Arts & Events

New Falcon String Quartet in Vallejo

Reviewed by James Roy MacBean
Thursday March 10, 2016 - 10:05:00 PM

On Sunday, March 6, the New Falcon String Quartet gave its debut performance under the aegis of Vallejo Symphony Orchestra at Vallejo’s First Presbyterian Church. This group of eminent musicians formed only five weeks earlier, arising phoenix-like out of the ashes of another group, which was to bear the name Peregrine Quartet. Dissension in the first group led to its dissolution as two musicians departed, and a second group was formed, comprising musicians who had performed with the Mendocino Music Festival. Standing before a statue of a falcon in Mendocino, the musicians, mindful of the former name Peregrine Quartet, hit on the name New Falcon String Quartet. It seems a happy choice. The New Falcon String Quartet is comprised of Joseph Gold on first violin, Dan Kristianson on second (and occasional first) violin, Raphael Gold on viola, and Burke Schuchmann on cello. All are experienced as members of Bay Area symphonies, and they have also performed widely in the USA and abroad. 

The program for their debut performance included Mozart’s Divertimento in F Major, K. 138, Mendelssohn’s String Quartet in E minor, Op. 44, No. 2, and Dvořák’s String Quartet in F Major, Op. 96, “American Quartet.” Opening the program was Mozart’s Divertimento No. 3 in F Major, K. 138. Written weeks after Mozart returned to Salzburg with his father in December 1771 after his second, enormously successful and inspiring trip to Italy, this divertimento may have been intended by Mozart to be a work for string quartet. However, it is usually encountered these days as a work for string orchestra. Scholars note, however, that the title “Divertimento” is written by a hand other than Mozart’s above the original score; and it may well be that single instruments were intended to carry the lines rather than the massed instrumentation of a string orchestra. In any case, the two outer movements are fast-paced and feature the first violin, here played by Joseph Gold, whose tone seemed occasionally shrill. The middle or second movement is a slow Andante, and there is a fine interplay and exchange of lead between first violin and cello. As played by New Falcon String Quartet, however, this lovely Andante failed to flow smoothly, and it risked bogging down in all too slow tempos. By contrast, the two brisk outer movements were noteworthy for fine interaction and taut execution.
Next on the program was Felix Mendelssohn’s String Quartet in E minor, Op. 44, No. 2. This work was written in 1837 while Mendelssohn was on his honey-moon. The first movement is an extended elaboration of themes Mendelssohn would later use in his Concerto for Violin. It begins with the first violin, here played by Dan Kristianson, sounding out the first theme in the low range of his instrument. Later, there are pizzicato pluckings by the cellist, here played by Burke Schuchmann, who was principal cellist and soloist with the Salzburger Solisten in Austria before coming to the Bay Area. In the succeeding Scherzo, the first violin plays quite high in its register. There follows a lovely Andante, introduced by the viola, the second violinist, and the cellist. When the first violin enters, it plays a sweetly sentimental melody over the bass. The final movement, a Presto agitato, begins with an all-out attack, followed by pizzicato plucking from the cello. A lilting phrase is developed and leads to a rousing tutti finale.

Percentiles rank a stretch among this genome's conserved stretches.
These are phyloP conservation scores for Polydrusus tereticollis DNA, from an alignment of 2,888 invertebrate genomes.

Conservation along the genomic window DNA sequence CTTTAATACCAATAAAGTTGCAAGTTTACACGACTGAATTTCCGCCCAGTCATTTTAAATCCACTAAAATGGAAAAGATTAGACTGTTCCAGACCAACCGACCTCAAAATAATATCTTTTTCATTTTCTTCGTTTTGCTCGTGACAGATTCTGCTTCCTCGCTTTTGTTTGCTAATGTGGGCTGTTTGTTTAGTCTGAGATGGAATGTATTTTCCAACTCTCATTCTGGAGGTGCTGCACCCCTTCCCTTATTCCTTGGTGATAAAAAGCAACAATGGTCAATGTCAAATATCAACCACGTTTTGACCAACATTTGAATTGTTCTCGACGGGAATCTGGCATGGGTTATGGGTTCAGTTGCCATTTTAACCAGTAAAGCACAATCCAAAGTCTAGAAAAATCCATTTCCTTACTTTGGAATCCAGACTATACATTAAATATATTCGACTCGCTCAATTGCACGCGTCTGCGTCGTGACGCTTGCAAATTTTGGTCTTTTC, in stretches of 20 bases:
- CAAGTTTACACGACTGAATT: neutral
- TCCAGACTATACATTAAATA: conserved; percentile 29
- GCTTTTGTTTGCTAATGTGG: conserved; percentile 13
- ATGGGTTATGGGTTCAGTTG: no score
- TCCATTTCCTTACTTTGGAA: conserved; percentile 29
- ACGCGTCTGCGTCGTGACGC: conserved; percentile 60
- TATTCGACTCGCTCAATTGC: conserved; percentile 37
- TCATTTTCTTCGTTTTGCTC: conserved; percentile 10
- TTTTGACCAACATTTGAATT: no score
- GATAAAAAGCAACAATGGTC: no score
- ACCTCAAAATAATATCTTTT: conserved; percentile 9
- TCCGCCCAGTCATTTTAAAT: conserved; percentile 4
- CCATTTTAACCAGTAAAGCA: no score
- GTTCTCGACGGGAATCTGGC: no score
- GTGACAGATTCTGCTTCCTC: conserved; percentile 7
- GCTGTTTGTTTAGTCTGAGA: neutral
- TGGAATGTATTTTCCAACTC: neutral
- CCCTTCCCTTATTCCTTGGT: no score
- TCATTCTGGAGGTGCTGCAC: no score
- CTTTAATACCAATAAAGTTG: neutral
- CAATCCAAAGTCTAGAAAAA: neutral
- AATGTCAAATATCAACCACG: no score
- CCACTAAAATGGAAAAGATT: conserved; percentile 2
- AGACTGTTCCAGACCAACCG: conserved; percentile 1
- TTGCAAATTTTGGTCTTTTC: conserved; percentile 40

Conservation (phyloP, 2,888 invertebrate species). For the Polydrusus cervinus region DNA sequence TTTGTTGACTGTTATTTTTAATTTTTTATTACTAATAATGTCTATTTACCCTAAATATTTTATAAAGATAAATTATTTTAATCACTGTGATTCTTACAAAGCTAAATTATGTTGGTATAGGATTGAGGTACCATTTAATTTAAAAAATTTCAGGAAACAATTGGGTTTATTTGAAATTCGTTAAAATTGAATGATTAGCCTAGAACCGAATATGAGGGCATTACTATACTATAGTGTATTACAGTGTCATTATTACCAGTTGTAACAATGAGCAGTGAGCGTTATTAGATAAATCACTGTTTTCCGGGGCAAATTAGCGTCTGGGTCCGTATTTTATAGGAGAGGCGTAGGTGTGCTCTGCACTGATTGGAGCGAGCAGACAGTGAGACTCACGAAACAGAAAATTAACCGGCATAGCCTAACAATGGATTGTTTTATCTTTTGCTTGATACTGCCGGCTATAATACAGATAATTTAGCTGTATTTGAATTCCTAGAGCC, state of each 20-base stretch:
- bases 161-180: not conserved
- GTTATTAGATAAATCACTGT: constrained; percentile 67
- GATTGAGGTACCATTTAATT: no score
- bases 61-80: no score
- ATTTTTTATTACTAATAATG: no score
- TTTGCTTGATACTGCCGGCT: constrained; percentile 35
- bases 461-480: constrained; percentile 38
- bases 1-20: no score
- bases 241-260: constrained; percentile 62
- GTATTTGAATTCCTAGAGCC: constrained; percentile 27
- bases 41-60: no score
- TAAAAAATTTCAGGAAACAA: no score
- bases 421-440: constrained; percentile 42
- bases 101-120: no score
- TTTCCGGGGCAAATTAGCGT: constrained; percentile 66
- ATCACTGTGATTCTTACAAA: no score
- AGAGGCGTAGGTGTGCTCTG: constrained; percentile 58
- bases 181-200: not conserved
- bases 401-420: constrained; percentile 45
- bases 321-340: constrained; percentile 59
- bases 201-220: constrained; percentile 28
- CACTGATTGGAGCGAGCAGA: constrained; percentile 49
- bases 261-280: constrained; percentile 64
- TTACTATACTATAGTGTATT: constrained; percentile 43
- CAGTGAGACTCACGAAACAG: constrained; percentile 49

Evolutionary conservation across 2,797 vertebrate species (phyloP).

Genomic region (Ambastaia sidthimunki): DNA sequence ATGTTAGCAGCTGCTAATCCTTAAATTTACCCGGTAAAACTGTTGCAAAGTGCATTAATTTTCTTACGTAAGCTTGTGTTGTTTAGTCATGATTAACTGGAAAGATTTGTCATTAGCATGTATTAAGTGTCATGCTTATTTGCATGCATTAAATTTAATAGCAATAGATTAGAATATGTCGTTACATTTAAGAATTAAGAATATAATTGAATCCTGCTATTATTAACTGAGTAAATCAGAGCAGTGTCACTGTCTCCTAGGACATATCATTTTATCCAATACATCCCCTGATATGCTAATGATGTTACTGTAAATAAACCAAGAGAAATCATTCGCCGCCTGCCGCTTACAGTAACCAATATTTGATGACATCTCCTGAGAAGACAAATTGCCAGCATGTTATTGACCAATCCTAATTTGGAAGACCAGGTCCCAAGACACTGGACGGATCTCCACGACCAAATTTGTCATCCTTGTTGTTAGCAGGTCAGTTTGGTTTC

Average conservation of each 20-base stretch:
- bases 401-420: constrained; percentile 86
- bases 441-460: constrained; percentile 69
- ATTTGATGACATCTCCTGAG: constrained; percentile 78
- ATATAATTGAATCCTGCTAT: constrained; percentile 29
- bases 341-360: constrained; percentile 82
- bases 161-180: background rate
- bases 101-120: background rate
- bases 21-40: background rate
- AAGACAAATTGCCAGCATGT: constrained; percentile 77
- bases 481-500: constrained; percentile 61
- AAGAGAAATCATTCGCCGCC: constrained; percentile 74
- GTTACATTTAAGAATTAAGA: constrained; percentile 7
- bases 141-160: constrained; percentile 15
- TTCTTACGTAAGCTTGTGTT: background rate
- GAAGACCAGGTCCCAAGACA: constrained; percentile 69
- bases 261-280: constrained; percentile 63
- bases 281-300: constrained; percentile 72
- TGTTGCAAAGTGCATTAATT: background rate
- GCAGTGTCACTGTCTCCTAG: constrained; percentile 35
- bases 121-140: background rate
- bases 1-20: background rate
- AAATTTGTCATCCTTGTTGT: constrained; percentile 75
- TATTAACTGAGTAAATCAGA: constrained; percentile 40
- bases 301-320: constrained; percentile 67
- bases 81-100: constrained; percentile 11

After intermission, New Falcon String Quartet returned to play Antonín Dvořák’s String Quartet in F Major, Op. 96, “American Quartet.” This work was written while Dvořák was living in the Czech-American farming community of Spillville, Iowa, in 1893. Traces of American spirituals or Native American rhythms may or may not be found in this work, but Dvořák himself noted that Haydn’s music was much on his mind at this time, and as a consequence he wrote straightforward melodic lines, much to the popular success of this work. The opening theme is played by the viola, an instrument Dvořák himself played. In the performance by New Falcon String Quartet, the burnished sound of violist Raphael Gold was noteworthy, especially perhaps when accompanied by pizzicato plucking from cellist Burke Schuchmann. The second movement, marked Lento, opens with shimmering violins over pizzicato cello. Soon the cello states the principal theme. Later, the pizzicatos are shared out among all four instruments. In the third movement, marked Molto vivace, the cello opens followed by the first violin. In the fourth and final movement, the work proceeds rapidly to a brisk conclusion. All told, this was an impressive debut performance by the newly formed New Falcon String Quartet that I look forward to hearing many times in the future to see how they develop.